El Camino: Mansilla de las Mulas to Leon

Todays trek: Mansilla de las Mulas to LEON!

How do we conquer our mind?

For some reason I had it in my head for the last few days that we would be walking many miles on the day we got into Leon.

I worried about it a bit but didn’t make any extra effort to look in the guidebook and check it out.

Judy confirmed that we had to walk 12 miles and I continued to worry. She showed me a map indicating the elevation profile and I noted what looked like just one hill. I still worried.

As per routine, as soon as we finished breakfast we headed out on the trail. This morning was brisk and I actually saw my breath a couple of times.

We walked and I realized I wasn’t wearing my fit bit probably having left it in the pocket of my dirty shirt. I figured that it would continue to record my steps since I was wearing my pack. Then I forgot about it.

Normally, if I get hot or uncomfortable I check the distance on my Fitbit to see if relief will come soon. This day I couldn’t.

All I could do was walk and sing and take pictures. I laughed at peacocks screaming at me causing a flock of six enormous gray geese to run out flapping their wings. I think they thought I might have food for them.

I stopped to read wall art and to look at very old fountains for washing pilgrim’s feet.

The hill came and as I turned the corner I saw two younger women taking a picture of a city below. As they turned to return to the trail I asked them, “Do you know the name of the city?”

They replied, “Leon!” And I said, “Shut up!” I’ve got to stop saying that.

The steep downhill went well and before I knew it I was accepting a lolly pop from the volunteer greeting pilgrims and handing out city maps.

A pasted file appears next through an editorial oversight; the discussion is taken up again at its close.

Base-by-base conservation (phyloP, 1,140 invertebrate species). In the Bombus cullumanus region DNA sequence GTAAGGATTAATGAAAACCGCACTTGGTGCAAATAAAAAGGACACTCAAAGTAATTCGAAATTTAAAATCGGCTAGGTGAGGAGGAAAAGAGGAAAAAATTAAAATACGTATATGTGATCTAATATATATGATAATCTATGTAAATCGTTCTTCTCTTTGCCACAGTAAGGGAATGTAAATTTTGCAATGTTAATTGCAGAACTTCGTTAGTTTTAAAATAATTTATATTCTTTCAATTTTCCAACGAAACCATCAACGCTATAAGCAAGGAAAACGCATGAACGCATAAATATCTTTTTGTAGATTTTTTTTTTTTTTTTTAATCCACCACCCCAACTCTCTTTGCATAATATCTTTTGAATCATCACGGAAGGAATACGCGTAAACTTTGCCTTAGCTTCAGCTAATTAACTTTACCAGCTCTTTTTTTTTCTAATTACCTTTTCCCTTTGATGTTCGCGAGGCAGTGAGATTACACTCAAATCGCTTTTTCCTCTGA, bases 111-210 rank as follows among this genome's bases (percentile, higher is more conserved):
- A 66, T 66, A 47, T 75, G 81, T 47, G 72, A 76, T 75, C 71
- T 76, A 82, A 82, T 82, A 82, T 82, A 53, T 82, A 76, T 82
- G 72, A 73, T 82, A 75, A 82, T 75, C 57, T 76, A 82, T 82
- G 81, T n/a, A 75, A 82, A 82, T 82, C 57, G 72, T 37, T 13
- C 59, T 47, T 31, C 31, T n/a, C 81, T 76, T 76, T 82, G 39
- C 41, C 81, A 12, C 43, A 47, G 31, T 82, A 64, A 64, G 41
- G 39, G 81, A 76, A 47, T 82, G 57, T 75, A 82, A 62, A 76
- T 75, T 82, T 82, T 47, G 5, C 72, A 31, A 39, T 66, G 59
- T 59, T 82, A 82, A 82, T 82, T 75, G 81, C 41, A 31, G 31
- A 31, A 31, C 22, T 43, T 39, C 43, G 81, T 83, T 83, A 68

It wasn’t until I started writing this that I decided to look for my Fitbit. I found it in the shirt pocket and it read 12.44 miles.

Imagine that.

When given nothing to do except walk and focus on not falling the mind settles. The voice quiets and says things like “Step there. Use your stick to step down. Get that rock out of your sandal. Look at that cloud. What was the first line to that song?”

And then you look up and you’re there.

Go outside and walk. It’s good for you.


Siempre pa’ adelante!


About Caro

I am a social worker by training and a peace officer by profession having worked with California’s delinquent youth and young adults for 28 years. I firmly believe that our development as humans depends on our environment and that sometimes we get stuck. As such, I write about those things we sometimes ignore or fail to see until we are forced to pay attention.
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